Botswana and Zimbabwe are locked in a border dispute along the Kazungula frontier, delaying the construction of the multi-million Pula Kazungula bridge between Botswana and Zambia.
Numerous attempts by President Festus Mogae, Presidential Affairs minister Phandu Skelemani and Foreign Affairs Minister, Mompati Merafhe, to resolve the issue amicably with Zimbabwean President, Robert Mugabe, have so far failed and indications are that a legal battle is in the offing.
Foreign Affairs spokesperson Clifford Maribe, confirmed the dispute saying the issue was being handled by the Political Affairs desk at the Office of the president and that a committee has been set up to look into the issue. Maribe referred Sunday Standard to Permanent Secretary in the Office of the President (political Affairs) Ernest Mpofu who was reported to be out of town.
The dispute has stalled construction of the Kazungula road between Botswana and Zambia which is expected to boost the regional economy.
Zimbabwe has been trying to muscle in on the bilateral project between Botswana and Zambia and, in 2003, it forced the Mitsubishi Corporation of Japan to withhold a $60 million loan to Zambia because it claimed the Zambian land around the area.
Making his submission to the Zambian Parliamentary Committee Works and Supply Permanent Secretary, Biwayo Nkunika, disclosed that the Zimbabwean government was demanding to be a part of the project in which Mitsubishi Corporation was to finance the construction of the bridge on the Zambian part.
Nkunika said that the bridge would have to rest on some parts of Zimbabwean soil to connect directly to Botswana because the beacons installed on the southern bank of the Zambezi River made it impossible for Zambia to connect directly to Botswana.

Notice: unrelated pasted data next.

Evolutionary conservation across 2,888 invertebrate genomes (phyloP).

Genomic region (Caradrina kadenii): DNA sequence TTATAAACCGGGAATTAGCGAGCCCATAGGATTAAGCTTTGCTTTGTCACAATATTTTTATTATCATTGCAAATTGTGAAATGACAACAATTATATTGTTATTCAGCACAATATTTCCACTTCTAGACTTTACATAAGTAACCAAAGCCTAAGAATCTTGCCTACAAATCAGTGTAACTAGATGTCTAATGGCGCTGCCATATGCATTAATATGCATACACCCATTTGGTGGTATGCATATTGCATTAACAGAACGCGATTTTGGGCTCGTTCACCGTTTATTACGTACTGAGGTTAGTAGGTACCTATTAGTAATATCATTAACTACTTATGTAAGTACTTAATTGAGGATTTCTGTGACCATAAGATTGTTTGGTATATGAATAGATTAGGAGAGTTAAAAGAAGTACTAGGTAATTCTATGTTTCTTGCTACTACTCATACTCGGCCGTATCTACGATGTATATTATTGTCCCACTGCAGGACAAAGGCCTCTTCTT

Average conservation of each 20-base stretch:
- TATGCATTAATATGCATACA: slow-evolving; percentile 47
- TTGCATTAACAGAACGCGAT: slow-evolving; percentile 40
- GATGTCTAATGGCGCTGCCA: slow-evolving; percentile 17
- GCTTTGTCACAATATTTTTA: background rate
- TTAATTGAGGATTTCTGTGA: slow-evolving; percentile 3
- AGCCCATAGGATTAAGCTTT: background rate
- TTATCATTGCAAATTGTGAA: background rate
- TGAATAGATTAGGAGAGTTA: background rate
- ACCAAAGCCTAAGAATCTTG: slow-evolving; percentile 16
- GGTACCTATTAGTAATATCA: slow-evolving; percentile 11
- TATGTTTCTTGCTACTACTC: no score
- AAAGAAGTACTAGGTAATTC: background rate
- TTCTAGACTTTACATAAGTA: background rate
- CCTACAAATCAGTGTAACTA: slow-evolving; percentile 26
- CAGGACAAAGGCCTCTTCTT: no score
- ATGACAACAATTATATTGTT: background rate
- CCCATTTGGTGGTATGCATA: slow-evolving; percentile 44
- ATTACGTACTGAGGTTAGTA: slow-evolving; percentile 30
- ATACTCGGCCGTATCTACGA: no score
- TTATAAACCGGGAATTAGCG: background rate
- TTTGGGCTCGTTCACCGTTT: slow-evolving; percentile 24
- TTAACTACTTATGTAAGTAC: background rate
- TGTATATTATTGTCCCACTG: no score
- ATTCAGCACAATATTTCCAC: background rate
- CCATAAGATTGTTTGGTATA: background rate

“Zimbabwe is saying for the bridge to pass through their country direct to Botswana, they have to be included as third partners in the project or else they will not allow it. “But the only problem in allowing this is that the project will be costly because the gap where the bridge has to be constructed will be widened,” Nkunika said. He complained that Zimbabwe had continued to be stubborn and adamant over the issue.
“It’s a pity that Zimbabwe has continued to show resistance on this simple matter when Namibia is already agreeable with the project passing through their land,” he said.
As a result of such behaviour, the Zambian Government was also against a Zimbabwean road passing through Zambia to connect to Botswana, he said.
The government of Japan was also willing to give a grant to Zambia for the same project but rescinded its decision partly because of the dispute. Now Zimbabwe has turned around and is claiming part of the Kazungula area on the Botswana side.